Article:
KR: As I read your story collection, I was intrigued by how many of the stories seemed to be set in a contemporary moment but also nevertheless seemed to refuse being pinpointed in a particular year or even decade. Especially since your second forthcoming novel is a historical one, set during the Cultural Revolution in China, I'm curious how you think about time in your writing. How do you decide when to set a story, and how do you indicate the time of the story (or not)?

VH: I put together my collection over a decade, and as I wrote each story, it reflected the present moment (aside from those such as “For What They Shared” in which I wanted to reflect a particular time in immigration policy). I hesitate to overuse songs and name brands to signify character or an era; so often, it can quickly get outdated or the reader may puzzle over or miss the importance of a detail altogether. I’ve talked to students about whether they’ve heard of Saturn cars or Clearly Canadian sodas (from my youth). No, they said. So too their references to Grey Goose vodka will turn fleeting someday.

With “Loaves and Fishes,” I worried that backseat video panels were starting to disappear from airplanes (it’s a plot point) but then realized, with relief, that they will likely remain on international long-haul flights. I’m not going to pretend that cell phones don’t exist, as much as such technologies now stymie authors who don’t want their characters to have all of human knowledge at their fingertips! My stories are meant to be in the near-past or near-future—the concerns of my characters are contemporary but also timeless.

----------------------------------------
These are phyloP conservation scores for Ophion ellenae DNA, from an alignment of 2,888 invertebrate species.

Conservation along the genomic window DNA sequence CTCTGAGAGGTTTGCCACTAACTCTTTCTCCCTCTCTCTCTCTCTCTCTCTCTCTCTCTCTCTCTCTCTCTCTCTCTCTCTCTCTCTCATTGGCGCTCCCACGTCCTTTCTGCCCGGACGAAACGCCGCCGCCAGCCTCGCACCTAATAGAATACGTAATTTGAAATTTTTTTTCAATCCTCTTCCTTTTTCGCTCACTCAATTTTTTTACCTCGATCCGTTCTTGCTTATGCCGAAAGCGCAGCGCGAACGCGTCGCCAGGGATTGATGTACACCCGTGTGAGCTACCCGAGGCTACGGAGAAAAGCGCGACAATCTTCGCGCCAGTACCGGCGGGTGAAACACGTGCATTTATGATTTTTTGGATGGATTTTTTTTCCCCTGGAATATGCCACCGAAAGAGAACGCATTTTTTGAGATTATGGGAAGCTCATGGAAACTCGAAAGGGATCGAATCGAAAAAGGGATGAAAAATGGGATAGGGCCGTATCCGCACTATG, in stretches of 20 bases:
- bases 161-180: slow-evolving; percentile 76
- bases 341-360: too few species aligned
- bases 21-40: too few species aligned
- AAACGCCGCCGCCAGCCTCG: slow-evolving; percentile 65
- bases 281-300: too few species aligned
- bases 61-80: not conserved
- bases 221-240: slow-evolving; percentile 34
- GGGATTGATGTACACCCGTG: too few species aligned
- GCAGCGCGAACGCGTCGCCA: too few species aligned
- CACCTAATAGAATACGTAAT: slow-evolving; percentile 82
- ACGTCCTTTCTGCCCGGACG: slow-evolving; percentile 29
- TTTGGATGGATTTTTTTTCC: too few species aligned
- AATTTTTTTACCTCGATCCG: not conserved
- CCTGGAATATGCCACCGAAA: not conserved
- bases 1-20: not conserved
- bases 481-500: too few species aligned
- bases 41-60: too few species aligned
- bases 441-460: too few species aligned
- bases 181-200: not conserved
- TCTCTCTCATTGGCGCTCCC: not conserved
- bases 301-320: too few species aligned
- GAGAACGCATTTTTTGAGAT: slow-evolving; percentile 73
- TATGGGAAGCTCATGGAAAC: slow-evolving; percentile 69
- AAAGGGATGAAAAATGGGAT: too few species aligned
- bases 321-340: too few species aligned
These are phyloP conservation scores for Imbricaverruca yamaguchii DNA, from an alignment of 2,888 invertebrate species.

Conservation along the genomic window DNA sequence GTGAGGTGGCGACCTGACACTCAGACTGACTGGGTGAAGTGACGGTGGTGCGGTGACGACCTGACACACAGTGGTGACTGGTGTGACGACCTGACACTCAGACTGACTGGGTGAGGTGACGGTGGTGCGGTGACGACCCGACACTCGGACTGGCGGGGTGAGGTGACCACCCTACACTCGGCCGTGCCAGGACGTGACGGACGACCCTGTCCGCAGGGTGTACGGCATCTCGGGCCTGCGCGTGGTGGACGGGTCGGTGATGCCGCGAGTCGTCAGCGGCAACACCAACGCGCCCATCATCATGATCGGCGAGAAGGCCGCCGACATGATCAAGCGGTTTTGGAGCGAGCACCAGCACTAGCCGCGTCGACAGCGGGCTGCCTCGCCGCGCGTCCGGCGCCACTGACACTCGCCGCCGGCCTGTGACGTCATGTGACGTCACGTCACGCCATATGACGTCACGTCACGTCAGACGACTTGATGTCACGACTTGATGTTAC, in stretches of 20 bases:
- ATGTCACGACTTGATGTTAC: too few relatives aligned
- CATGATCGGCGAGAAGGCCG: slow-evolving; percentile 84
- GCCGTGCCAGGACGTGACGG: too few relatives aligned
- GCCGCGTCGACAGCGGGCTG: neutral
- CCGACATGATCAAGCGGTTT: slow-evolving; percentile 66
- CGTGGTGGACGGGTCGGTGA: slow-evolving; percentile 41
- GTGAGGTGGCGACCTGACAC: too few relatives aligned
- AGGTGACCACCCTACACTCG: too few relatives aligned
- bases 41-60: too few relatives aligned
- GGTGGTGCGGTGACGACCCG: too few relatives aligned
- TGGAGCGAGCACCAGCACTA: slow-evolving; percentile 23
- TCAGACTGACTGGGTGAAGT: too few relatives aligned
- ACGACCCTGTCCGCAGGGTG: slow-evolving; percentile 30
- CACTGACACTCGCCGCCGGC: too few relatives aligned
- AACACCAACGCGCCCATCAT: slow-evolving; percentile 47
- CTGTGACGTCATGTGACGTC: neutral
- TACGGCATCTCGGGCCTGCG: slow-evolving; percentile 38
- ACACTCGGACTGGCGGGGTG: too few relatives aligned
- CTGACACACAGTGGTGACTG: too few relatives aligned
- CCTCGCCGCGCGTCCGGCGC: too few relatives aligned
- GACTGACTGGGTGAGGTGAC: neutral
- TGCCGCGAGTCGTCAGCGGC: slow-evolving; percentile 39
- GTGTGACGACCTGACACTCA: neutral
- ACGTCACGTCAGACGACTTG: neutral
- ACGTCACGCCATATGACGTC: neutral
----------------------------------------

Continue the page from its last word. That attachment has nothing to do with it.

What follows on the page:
As for my novel set during the Cultural Revolution, I will reference specific, documented moments from that period—but as a writer, I’m most interested in the gaps in history, those characters missing from the official record and their dreams and their fears.


KR: The characters in your story are primarily Asian American but from different ethnic backgrounds and immigrant generations. In other interviews, you've discussed talking to friends and others who come from these other backgrounds as a way of understanding your characters' perspectives, drawing on your journalistic experience in interviewing people to tell their stories. I'm curious what your thoughts are on the responsibilities of writers, editors, publishers, and readers when creating or encountering characters from different backgrounds. I've been following conversations in the children's literature world, like We Need Diverse Books and #OwnVoices, that advocate for increased publication of and attention to authors of color and indigenous authors as well as a strong privileging of books with characters that align with their authors' racial backgrounds. How do we write and read characters of color responsibly?